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This summer, Minnesota’s recreational marijuana law went into effect, legalizing the possession and use of marijuana for Minnesotans 21 and older and opening up a host of business opportunities in a new statewide industry.
Equipment manufacturers. Growers. Deliverers. Analysts that test cannabis plants and materials. Even event coordinators. All will have a role in the cannabis market ecosystem and a chance to make money off an industry expected to reach $1.5 billion in annual sales by the end of the decade, per cannabis law firm Vicente LLP’s analysis.
If you’re interested in working in this new field, here’s expert advice on the state’s law, business formation, insurance and everything else you should do to launch your own cannabis-related business.
Not so fast
That newly created Office of Cannabis Management (OCM) will license and oversee recreational cannabis businesses and will also fold in the pre-existing medical cannabis and hemp-derived markets in Minnesota. The OCM has not yet published license applications, expecting to make them available in early 2025.
And because the office is still searching for a new leader — the person Gov. Tim Walz appointed resigned after her first day amid a scandal — it will need time to write rules and issue licenses for growers, processors and retailers. That means it could take until mid-2025 for marijuana retailers outside of tribal dispensaries to open in Minnesota.
But there’s still plenty you can do now.
Find your lane
Choose now which license you’ll need to obtain for your business.
There are 16 different licenses for a cannabis business, said Jen Randolph Reise, an attorney and head of business and cannabis law at North Star Law Group. That’s more than any other state in the U.S., said Tanner Berris, president of Minnesota Cannabis College, a Brooklyn Center nonprofit founded in 2020 to help prepare the state for the adult-use cannabis market in Minnesota.
“The license that you have will really determine what business you’re able to run,” Berris said.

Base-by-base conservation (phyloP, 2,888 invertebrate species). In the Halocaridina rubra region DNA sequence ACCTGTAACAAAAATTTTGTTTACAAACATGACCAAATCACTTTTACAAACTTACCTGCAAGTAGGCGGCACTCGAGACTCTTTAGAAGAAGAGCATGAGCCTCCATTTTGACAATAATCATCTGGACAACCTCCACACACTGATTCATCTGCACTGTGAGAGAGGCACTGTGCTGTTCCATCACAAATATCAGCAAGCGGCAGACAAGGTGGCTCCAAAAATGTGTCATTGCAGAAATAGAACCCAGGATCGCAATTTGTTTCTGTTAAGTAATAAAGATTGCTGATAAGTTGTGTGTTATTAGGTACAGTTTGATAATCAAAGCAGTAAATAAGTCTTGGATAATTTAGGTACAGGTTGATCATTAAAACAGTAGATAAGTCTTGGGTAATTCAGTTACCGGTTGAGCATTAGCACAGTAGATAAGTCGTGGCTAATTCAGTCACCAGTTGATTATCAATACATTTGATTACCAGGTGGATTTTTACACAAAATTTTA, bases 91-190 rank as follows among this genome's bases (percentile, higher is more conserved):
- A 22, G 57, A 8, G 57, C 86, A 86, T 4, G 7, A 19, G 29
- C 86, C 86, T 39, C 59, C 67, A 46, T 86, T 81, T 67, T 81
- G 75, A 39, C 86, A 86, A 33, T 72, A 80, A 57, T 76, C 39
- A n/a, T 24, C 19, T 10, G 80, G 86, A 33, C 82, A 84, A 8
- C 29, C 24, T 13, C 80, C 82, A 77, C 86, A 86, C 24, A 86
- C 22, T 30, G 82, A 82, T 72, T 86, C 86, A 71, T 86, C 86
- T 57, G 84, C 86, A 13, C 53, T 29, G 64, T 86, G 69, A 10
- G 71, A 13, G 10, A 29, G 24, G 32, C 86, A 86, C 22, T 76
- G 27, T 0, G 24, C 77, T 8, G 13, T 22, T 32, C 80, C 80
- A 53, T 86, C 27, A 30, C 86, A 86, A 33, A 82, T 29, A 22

License types include wholesale, transporting, medical processor and retailer. Annual application fees vary from $250 to $10,000, with the initial license usually costing at least the same total, if not double.
There are also ancillary business models to choose that do not require adult-use licenses. Those are any non-plant touching businesses, such as consulting, legal counsel and selling equipment used for growing plants, Reise said.
“So many entrepreneurs come to me with ideas about the business that they want to apply for licensing, or they want to create post licensing, and it’s super important that we make sure that it’s a set of activities that they are able to do under [the cannabis bill],” Reise said.
Those who need help understanding what activities fall under which license types should seek counseling or advisors, Reise and Berris said. Minnesota Cannabis College, for example, has free tutorials online.
Ready your answers
On the application, you will need to explain in detail the business’ core team, who has equity and if any of the parties involved qualify as social-equity applicants. A social-equity applicant, for instance, is someone previously convicted for a cannabis-related crime. Anyone applying as a social-equity applicant earns a boost in the process, which makes it more likely the office OKs the business, Berris said.
“In every business, knowing who’s on your team is important,” Berris said. “But especially when going through that licensure process, it’s going to be critical and could make the difference between getting a license or not getting one.”